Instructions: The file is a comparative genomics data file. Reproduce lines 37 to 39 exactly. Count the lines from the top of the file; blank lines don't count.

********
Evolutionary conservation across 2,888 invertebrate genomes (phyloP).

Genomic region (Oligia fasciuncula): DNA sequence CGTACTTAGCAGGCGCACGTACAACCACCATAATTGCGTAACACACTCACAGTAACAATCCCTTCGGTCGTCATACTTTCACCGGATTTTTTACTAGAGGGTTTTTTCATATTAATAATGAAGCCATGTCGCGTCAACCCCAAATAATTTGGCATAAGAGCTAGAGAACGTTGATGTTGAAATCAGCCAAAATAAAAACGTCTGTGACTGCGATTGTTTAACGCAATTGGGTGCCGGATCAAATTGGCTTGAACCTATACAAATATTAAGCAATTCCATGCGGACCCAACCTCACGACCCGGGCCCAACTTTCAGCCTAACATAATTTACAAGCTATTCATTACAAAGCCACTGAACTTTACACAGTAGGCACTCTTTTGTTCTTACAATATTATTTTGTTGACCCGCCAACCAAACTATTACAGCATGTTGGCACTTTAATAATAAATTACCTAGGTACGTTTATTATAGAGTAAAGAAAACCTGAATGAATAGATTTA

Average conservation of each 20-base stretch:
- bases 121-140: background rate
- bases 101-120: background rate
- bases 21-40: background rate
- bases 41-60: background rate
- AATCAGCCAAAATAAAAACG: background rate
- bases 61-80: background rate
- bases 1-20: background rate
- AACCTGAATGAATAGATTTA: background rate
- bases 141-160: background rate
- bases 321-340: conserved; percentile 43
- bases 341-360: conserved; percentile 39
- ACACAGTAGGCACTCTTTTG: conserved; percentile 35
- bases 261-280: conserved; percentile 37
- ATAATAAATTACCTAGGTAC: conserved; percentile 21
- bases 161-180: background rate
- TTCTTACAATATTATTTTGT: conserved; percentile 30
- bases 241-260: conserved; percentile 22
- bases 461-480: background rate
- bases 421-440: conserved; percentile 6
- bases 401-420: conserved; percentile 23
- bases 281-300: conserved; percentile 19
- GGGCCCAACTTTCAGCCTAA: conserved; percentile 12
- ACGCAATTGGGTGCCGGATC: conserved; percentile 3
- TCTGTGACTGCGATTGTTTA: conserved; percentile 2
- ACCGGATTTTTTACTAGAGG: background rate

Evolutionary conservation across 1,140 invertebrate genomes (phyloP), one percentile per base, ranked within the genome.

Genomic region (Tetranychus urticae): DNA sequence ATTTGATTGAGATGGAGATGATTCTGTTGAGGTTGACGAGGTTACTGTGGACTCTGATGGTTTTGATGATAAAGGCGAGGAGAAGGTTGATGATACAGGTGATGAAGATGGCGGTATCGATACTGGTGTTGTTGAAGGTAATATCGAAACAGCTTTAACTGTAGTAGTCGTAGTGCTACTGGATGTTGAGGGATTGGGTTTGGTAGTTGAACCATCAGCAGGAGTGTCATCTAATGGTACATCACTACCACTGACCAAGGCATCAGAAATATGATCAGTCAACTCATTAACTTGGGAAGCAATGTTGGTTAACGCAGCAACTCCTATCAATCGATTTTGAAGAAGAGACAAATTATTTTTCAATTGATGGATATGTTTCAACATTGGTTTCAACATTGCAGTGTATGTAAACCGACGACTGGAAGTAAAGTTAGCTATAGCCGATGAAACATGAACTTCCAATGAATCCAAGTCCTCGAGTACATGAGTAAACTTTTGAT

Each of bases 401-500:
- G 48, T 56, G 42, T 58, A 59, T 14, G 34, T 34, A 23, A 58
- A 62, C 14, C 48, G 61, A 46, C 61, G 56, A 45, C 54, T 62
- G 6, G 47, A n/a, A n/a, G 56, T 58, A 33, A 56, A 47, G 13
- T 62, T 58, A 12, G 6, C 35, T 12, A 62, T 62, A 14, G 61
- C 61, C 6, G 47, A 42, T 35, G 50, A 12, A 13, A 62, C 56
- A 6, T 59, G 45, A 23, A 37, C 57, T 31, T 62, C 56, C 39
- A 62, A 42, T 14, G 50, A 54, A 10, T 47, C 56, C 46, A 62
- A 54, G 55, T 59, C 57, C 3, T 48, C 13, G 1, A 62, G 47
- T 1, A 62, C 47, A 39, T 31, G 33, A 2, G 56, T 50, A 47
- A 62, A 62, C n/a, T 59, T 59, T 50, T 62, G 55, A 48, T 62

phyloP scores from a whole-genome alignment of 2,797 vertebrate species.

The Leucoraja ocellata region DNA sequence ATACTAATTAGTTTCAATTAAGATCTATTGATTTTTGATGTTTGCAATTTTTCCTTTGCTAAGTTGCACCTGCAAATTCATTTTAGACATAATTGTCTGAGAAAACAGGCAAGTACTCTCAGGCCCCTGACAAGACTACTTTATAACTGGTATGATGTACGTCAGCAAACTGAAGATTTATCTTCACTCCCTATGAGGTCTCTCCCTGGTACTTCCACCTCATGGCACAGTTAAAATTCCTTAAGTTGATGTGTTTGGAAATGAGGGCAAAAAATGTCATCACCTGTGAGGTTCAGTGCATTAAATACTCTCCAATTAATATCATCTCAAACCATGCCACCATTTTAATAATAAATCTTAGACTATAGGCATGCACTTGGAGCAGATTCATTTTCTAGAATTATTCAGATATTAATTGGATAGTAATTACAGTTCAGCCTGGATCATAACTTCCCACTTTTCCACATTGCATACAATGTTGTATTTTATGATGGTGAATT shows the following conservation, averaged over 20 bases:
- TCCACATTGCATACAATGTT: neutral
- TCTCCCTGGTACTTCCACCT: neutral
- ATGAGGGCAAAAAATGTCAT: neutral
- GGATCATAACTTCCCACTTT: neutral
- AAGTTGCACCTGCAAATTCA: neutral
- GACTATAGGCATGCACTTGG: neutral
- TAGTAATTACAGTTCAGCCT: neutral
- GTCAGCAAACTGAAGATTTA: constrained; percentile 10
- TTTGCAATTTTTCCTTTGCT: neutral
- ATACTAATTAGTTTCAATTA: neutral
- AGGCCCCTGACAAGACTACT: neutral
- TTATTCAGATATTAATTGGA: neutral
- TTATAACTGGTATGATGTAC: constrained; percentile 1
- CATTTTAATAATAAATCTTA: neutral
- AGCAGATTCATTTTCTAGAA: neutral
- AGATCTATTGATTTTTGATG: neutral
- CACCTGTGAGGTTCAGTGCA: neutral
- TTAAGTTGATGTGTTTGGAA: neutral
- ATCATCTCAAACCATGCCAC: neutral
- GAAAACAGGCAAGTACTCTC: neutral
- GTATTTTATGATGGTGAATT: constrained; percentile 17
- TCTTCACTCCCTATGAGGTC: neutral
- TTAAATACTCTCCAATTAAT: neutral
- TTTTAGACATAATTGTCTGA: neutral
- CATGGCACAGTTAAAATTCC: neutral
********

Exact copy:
- A 6, T 59, G 45, A 23, A 37, C 57, T 31, T 62, C 56, C 39
- A 62, A 42, T 14, G 50, A 54, A 10, T 47, C 56, C 46, A 62
- A 54, G 55, T 59, C 57, C 3, T 48, C 13, G 1, A 62, G 47